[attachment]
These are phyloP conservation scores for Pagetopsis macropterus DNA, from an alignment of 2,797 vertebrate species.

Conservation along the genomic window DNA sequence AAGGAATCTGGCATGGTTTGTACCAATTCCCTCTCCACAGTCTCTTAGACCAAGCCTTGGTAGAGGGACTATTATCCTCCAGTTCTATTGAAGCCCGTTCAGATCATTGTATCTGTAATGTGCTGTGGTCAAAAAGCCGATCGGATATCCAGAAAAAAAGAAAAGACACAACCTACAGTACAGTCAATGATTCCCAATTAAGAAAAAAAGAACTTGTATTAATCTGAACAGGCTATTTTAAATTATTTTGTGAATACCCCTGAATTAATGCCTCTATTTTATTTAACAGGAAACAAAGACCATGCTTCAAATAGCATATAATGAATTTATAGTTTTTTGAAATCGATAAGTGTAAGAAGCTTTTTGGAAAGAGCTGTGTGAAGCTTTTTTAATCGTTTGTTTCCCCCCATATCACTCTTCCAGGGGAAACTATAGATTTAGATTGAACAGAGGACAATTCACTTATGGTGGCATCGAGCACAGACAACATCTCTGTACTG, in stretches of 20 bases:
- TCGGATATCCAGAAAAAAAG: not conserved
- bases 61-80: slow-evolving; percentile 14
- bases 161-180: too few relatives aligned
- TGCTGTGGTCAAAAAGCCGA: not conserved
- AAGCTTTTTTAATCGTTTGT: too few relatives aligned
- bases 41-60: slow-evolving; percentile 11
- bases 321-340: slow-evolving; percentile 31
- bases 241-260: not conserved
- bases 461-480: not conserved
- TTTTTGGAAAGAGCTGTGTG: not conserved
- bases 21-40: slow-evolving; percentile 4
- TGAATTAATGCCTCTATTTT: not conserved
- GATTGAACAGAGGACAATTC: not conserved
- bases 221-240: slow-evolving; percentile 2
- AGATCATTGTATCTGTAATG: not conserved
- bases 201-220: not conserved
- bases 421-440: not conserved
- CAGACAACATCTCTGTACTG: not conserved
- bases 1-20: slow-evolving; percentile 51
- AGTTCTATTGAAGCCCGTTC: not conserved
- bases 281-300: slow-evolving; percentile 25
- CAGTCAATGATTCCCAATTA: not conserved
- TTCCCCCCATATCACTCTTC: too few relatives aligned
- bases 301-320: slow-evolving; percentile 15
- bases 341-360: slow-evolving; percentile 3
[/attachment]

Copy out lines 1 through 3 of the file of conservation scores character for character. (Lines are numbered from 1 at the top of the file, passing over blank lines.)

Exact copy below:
These are phyloP conservation scores for Pagetopsis macropterus DNA, from an alignment of 2,797 vertebrate species.

Conservation along the genomic window DNA sequence AAGGAATCTGGCATGGTTTGTACCAATTCCCTCTCCACAGTCTCTTAGACCAAGCCTTGGTAGAGGGACTATTATCCTCCAGTTCTATTGAAGCCCGTTCAGATCATTGTATCTGTAATGTGCTGTGGTCAAAAAGCCGATCGGATATCCAGAAAAAAAGAAAAGACACAACCTACAGTACAGTCAATGATTCCCAATTAAGAAAAAAAGAACTTGTATTAATCTGAACAGGCTATTTTAAATTATTTTGTGAATACCCCTGAATTAATGCCTCTATTTTATTTAACAGGAAACAAAGACCATGCTTCAAATAGCATATAATGAATTTATAGTTTTTTGAAATCGATAAGTGTAAGAAGCTTTTTGGAAAGAGCTGTGTGAAGCTTTTTTAATCGTTTGTTTCCCCCCATATCACTCTTCCAGGGGAAACTATAGATTTAGATTGAACAGAGGACAATTCACTTATGGTGGCATCGAGCACAGACAACATCTCTGTACTG, in stretches of 20 bases:
- TCGGATATCCAGAAAAAAAG: not conserved